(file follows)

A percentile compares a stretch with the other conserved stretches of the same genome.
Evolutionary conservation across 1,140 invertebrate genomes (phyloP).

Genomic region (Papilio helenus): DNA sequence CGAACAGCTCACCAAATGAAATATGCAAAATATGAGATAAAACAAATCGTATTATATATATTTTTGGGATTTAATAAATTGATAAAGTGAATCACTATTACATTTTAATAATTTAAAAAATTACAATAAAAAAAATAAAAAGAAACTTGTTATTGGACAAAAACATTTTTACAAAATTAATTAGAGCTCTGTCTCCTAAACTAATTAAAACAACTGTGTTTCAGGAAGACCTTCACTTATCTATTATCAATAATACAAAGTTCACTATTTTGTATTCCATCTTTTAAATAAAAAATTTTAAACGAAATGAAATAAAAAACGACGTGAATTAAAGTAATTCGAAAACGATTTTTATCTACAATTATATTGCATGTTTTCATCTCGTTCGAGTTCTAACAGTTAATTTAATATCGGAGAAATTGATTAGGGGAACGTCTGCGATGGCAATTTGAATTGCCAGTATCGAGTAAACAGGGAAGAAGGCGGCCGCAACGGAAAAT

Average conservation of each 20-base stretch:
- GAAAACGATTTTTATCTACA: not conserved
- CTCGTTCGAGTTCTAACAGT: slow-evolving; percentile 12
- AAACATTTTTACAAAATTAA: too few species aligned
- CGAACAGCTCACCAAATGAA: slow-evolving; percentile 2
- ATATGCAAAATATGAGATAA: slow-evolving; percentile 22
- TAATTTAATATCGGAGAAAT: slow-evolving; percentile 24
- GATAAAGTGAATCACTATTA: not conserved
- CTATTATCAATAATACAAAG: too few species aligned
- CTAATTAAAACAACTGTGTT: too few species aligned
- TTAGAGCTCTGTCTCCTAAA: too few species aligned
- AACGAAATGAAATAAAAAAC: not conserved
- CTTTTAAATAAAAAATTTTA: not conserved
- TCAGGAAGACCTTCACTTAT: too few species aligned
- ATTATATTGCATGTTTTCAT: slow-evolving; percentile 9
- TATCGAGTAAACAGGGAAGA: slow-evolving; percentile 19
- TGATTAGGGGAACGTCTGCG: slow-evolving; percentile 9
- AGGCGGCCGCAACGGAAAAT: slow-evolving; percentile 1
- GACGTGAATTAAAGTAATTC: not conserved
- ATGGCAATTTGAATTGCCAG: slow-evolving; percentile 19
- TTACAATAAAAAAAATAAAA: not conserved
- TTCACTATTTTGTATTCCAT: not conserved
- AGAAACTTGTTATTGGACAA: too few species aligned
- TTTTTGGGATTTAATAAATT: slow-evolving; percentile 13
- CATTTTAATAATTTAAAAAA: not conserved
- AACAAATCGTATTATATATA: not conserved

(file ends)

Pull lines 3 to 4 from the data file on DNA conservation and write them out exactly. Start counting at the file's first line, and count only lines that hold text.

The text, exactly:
Genomic region (Papilio helenus): DNA sequence CGAACAGCTCACCAAATGAAATATGCAAAATATGAGATAAAACAAATCGTATTATATATATTTTTGGGATTTAATAAATTGATAAAGTGAATCACTATTACATTTTAATAATTTAAAAAATTACAATAAAAAAAATAAAAAGAAACTTGTTATTGGACAAAAACATTTTTACAAAATTAATTAGAGCTCTGTCTCCTAAACTAATTAAAACAACTGTGTTTCAGGAAGACCTTCACTTATCTATTATCAATAATACAAAGTTCACTATTTTGTATTCCATCTTTTAAATAAAAAATTTTAAACGAAATGAAATAAAAAACGACGTGAATTAAAGTAATTCGAAAACGATTTTTATCTACAATTATATTGCATGTTTTCATCTCGTTCGAGTTCTAACAGTTAATTTAATATCGGAGAAATTGATTAGGGGAACGTCTGCGATGGCAATTTGAATTGCCAGTATCGAGTAAACAGGGAAGAAGGCGGCCGCAACGGAAAAT

Average conservation of each 20-base stretch: